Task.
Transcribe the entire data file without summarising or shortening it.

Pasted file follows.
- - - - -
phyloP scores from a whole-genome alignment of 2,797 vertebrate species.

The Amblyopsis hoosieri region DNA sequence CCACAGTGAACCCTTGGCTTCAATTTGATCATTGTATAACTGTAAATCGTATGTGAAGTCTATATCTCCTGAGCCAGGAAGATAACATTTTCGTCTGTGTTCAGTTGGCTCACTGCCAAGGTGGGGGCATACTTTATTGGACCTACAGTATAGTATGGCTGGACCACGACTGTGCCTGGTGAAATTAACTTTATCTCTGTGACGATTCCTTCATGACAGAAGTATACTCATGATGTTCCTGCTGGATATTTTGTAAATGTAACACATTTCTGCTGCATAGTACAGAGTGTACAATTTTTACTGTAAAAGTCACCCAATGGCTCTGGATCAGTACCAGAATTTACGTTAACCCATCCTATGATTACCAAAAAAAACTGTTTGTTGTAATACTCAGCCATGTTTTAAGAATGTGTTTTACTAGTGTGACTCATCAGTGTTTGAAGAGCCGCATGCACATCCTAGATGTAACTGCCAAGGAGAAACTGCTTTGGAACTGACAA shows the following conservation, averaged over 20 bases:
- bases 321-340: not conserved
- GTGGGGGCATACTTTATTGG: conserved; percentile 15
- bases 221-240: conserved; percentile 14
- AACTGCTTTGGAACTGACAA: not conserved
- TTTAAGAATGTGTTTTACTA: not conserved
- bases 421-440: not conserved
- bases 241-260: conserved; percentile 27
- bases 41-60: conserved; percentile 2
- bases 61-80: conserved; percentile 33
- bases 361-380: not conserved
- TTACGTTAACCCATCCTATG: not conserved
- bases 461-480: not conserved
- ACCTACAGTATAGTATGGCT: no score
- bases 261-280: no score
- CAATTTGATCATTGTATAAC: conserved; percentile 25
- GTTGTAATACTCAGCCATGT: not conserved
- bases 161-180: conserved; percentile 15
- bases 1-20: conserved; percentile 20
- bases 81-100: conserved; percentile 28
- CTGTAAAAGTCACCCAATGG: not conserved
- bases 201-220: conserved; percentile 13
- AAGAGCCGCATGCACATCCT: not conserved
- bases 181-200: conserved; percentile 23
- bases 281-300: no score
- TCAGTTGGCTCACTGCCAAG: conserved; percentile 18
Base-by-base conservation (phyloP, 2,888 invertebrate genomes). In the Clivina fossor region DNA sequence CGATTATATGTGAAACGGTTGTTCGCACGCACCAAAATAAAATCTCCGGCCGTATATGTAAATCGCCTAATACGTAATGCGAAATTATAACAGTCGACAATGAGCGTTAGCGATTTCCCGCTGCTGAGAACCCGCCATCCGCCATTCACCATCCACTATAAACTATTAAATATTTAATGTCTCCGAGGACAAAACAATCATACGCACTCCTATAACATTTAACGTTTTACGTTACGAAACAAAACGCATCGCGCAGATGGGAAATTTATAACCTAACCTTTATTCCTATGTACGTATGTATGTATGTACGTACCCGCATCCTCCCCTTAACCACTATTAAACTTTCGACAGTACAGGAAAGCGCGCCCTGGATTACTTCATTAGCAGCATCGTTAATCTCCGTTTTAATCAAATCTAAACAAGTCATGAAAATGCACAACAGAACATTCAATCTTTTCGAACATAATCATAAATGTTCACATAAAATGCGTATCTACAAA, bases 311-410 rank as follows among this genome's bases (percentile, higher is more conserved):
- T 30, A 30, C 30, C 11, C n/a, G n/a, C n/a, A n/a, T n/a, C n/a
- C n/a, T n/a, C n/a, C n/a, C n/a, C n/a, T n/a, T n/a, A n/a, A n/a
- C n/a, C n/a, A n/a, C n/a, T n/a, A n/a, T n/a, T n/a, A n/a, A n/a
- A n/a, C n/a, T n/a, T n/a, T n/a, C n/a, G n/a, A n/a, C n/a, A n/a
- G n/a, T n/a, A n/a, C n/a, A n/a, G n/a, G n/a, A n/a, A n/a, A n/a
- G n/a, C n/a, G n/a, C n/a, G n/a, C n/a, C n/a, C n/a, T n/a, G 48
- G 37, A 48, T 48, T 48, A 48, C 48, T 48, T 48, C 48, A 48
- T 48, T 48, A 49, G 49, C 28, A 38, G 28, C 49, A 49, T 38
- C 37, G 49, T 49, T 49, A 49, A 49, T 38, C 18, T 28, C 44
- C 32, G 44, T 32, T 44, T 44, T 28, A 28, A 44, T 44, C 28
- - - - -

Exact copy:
phyloP scores from a whole-genome alignment of 2,797 vertebrate species.

The Amblyopsis hoosieri region DNA sequence CCACAGTGAACCCTTGGCTTCAATTTGATCATTGTATAACTGTAAATCGTATGTGAAGTCTATATCTCCTGAGCCAGGAAGATAACATTTTCGTCTGTGTTCAGTTGGCTCACTGCCAAGGTGGGGGCATACTTTATTGGACCTACAGTATAGTATGGCTGGACCACGACTGTGCCTGGTGAAATTAACTTTATCTCTGTGACGATTCCTTCATGACAGAAGTATACTCATGATGTTCCTGCTGGATATTTTGTAAATGTAACACATTTCTGCTGCATAGTACAGAGTGTACAATTTTTACTGTAAAAGTCACCCAATGGCTCTGGATCAGTACCAGAATTTACGTTAACCCATCCTATGATTACCAAAAAAAACTGTTTGTTGTAATACTCAGCCATGTTTTAAGAATGTGTTTTACTAGTGTGACTCATCAGTGTTTGAAGAGCCGCATGCACATCCTAGATGTAACTGCCAAGGAGAAACTGCTTTGGAACTGACAA shows the following conservation, averaged over 20 bases:
- bases 321-340: not conserved
- GTGGGGGCATACTTTATTGG: conserved; percentile 15
- bases 221-240: conserved; percentile 14
- AACTGCTTTGGAACTGACAA: not conserved
- TTTAAGAATGTGTTTTACTA: not conserved
- bases 421-440: not conserved
- bases 241-260: conserved; percentile 27
- bases 41-60: conserved; percentile 2
- bases 61-80: conserved; percentile 33
- bases 361-380: not conserved
- TTACGTTAACCCATCCTATG: not conserved
- bases 461-480: not conserved
- ACCTACAGTATAGTATGGCT: no score
- bases 261-280: no score
- CAATTTGATCATTGTATAAC: conserved; percentile 25
- GTTGTAATACTCAGCCATGT: not conserved
- bases 161-180: conserved; percentile 15
- bases 1-20: conserved; percentile 20
- bases 81-100: conserved; percentile 28
- CTGTAAAAGTCACCCAATGG: not conserved
- bases 201-220: conserved; percentile 13
- AAGAGCCGCATGCACATCCT: not conserved
- bases 181-200: conserved; percentile 23
- bases 281-300: no score
- TCAGTTGGCTCACTGCCAAG: conserved; percentile 18
Base-by-base conservation (phyloP, 2,888 invertebrate genomes). In the Clivina fossor region DNA sequence CGATTATATGTGAAACGGTTGTTCGCACGCACCAAAATAAAATCTCCGGCCGTATATGTAAATCGCCTAATACGTAATGCGAAATTATAACAGTCGACAATGAGCGTTAGCGATTTCCCGCTGCTGAGAACCCGCCATCCGCCATTCACCATCCACTATAAACTATTAAATATTTAATGTCTCCGAGGACAAAACAATCATACGCACTCCTATAACATTTAACGTTTTACGTTACGAAACAAAACGCATCGCGCAGATGGGAAATTTATAACCTAACCTTTATTCCTATGTACGTATGTATGTATGTACGTACCCGCATCCTCCCCTTAACCACTATTAAACTTTCGACAGTACAGGAAAGCGCGCCCTGGATTACTTCATTAGCAGCATCGTTAATCTCCGTTTTAATCAAATCTAAACAAGTCATGAAAATGCACAACAGAACATTCAATCTTTTCGAACATAATCATAAATGTTCACATAAAATGCGTATCTACAAA, bases 311-410 rank as follows among this genome's bases (percentile, higher is more conserved):
- T 30, A 30, C 30, C 11, C n/a, G n/a, C n/a, A n/a, T n/a, C n/a
- C n/a, T n/a, C n/a, C n/a, C n/a, C n/a, T n/a, T n/a, A n/a, A n/a
- C n/a, C n/a, A n/a, C n/a, T n/a, A n/a, T n/a, T n/a, A n/a, A n/a
- A n/a, C n/a, T n/a, T n/a, T n/a, C n/a, G n/a, A n/a, C n/a, A n/a
- G n/a, T n/a, A n/a, C n/a, A n/a, G n/a, G n/a, A n/a, A n/a, A n/a
- G n/a, C n/a, G n/a, C n/a, G n/a, C n/a, C n/a, C n/a, T n/a, G 48
- G 37, A 48, T 48, T 48, A 48, C 48, T 48, T 48, C 48, A 48
- T 48, T 48, A 49, G 49, C 28, A 38, G 28, C 49, A 49, T 38
- C 37, G 49, T 49, T 49, A 49, A 49, T 38, C 18, T 28, C 44
- C 32, G 44, T 32, T 44, T 44, T 28, A 28, A 44, T 44, C 28